Two same-sex couples, whose identities have not been made public, tried to get married at the Civil Registry after the Inter-American Court of Human Rights ruled in favor of marriage equality in January. That ruling was binding on twenty Caribbean and Latin American countries, including Ecuador, as all of the countries agreed to abide by that court’s rulings.
The couples, though, were denied marriages. The Civil Registry claimed there was no procedure for them to get married.
With legal help from the Feminist Legal Collective of Cuenca, the couples took their case to court. The lack of a procedure “cannot serve as an excuse to violate a right,” said Catalina Mendoza, the couples’ lawyer.
The court agreed, with judges Cristina Álvarez and Iliana Vallejo ruling in favor of the couples, saying the Civil Registry should “immediately” allow the women to wed.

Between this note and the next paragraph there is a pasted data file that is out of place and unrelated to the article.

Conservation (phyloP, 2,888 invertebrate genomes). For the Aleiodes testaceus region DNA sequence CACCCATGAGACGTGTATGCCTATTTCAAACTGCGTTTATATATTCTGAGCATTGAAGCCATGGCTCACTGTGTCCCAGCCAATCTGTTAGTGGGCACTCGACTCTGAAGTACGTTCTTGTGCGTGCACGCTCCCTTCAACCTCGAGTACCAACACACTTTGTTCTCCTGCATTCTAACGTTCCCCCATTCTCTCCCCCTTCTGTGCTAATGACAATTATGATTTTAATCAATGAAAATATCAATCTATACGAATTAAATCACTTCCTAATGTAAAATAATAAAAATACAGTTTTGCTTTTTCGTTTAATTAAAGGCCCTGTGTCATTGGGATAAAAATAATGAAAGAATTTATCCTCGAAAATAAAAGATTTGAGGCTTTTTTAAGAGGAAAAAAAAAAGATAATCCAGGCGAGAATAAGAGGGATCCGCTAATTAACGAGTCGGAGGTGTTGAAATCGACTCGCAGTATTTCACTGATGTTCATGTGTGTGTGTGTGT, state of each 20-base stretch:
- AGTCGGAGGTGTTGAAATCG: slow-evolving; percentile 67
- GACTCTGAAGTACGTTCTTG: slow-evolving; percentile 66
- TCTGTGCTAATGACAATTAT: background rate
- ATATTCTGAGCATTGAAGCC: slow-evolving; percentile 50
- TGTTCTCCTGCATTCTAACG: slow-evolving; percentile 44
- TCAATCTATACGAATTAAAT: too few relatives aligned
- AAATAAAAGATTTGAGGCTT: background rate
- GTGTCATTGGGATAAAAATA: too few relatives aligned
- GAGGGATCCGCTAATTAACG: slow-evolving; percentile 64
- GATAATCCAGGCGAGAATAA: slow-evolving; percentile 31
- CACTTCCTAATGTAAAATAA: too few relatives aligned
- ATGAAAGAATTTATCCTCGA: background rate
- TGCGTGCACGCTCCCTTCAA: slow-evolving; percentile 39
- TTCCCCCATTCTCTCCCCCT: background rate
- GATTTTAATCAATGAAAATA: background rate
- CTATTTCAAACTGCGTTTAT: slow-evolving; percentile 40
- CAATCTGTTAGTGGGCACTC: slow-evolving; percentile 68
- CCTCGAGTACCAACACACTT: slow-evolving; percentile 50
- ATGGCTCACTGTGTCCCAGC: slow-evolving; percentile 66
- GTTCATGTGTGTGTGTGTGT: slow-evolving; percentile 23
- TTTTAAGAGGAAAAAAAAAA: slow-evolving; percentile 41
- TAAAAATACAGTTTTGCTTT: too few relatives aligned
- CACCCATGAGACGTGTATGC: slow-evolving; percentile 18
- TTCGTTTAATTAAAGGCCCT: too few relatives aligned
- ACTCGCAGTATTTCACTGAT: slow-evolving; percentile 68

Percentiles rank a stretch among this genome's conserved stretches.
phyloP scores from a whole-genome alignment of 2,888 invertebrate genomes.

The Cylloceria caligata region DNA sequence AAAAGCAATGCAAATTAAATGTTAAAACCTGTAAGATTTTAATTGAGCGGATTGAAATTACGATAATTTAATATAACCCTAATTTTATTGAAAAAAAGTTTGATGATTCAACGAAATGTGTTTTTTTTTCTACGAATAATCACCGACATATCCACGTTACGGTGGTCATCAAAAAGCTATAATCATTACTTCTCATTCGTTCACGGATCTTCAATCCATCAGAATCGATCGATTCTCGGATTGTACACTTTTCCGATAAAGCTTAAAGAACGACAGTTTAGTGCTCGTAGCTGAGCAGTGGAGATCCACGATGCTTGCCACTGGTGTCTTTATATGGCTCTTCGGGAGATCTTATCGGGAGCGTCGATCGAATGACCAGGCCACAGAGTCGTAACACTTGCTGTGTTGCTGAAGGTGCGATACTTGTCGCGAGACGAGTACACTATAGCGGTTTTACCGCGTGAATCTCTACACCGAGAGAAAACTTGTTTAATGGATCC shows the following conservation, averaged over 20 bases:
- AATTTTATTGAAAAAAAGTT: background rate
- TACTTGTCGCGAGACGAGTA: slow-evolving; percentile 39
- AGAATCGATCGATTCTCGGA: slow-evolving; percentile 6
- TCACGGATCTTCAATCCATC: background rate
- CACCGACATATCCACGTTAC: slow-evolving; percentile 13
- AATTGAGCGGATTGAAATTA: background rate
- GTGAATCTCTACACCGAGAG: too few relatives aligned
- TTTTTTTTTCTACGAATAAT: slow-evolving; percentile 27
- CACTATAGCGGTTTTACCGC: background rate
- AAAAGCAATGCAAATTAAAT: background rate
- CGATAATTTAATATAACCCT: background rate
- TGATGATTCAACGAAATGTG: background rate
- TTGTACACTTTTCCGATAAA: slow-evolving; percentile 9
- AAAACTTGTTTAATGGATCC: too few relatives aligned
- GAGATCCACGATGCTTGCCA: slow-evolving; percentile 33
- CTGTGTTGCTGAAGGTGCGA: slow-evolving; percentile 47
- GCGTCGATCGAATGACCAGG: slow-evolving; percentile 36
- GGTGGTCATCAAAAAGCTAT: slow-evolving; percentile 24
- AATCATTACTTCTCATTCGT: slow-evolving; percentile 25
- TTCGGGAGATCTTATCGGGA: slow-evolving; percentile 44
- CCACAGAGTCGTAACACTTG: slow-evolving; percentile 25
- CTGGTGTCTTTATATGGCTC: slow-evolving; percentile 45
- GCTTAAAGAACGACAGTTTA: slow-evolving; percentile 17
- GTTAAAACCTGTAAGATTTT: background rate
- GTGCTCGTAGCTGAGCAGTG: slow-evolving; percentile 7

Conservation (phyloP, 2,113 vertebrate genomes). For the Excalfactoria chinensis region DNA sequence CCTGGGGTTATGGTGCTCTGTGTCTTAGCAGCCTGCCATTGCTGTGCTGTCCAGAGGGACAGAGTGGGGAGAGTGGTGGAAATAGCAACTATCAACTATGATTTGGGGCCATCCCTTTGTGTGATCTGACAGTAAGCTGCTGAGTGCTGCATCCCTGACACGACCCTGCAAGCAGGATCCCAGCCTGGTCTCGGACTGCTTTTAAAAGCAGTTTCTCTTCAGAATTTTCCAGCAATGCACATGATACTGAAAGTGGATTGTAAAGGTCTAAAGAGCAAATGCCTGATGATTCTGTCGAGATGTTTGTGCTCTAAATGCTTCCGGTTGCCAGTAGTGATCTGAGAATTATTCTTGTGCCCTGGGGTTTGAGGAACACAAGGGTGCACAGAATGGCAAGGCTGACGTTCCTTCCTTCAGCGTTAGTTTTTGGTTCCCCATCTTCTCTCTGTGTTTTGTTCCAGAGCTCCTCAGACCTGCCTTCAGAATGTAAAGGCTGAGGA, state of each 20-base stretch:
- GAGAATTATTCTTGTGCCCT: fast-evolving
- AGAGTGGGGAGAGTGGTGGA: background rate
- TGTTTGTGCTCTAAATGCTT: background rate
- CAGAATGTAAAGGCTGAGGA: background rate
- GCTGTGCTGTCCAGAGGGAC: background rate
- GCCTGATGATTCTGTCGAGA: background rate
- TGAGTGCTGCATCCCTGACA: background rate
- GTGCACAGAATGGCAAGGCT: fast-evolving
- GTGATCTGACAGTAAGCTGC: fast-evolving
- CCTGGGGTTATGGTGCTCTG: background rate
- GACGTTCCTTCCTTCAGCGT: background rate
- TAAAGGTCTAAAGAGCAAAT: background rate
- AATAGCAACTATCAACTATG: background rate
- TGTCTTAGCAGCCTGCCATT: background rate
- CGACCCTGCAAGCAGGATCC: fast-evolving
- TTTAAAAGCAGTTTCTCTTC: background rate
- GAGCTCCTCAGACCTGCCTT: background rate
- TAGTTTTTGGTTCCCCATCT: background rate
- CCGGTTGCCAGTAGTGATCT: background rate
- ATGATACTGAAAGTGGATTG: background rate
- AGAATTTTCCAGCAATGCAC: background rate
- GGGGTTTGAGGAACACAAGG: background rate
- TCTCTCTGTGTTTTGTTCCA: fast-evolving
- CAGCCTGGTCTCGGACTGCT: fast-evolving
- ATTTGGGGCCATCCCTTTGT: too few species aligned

Ecuadorian legal analyst Sebastián López said that no further legislative action is necessary. “While the best outcome would be a reform to the Civil Code, the Constitution, or a new law, these are not necessary to perform a same-sex marriage.”
Mendoza said that her clients “are brave people. Both the judges and the couples who want to get married are making history.”
Not everyone in Ecuador hailed the ruling. José Arteaga, a conservative Christian activist, said marriage equality would “create space for homosexual couples to adopt” and would end “the family as the nucleus of society.” He said that the ruling was not based on “morals.”
Argentina, Brazil, Colombia, and Uruguay and some states in Mexico already legalized marriage equality before the Inter-American Court of Human Rights ruling. Costa Rica initially said that it would abide by the ruling, but it has been denying marriage licenses to same-sex couples and said that it is waiting for a national court ruling or law before proceeding with marriage equality.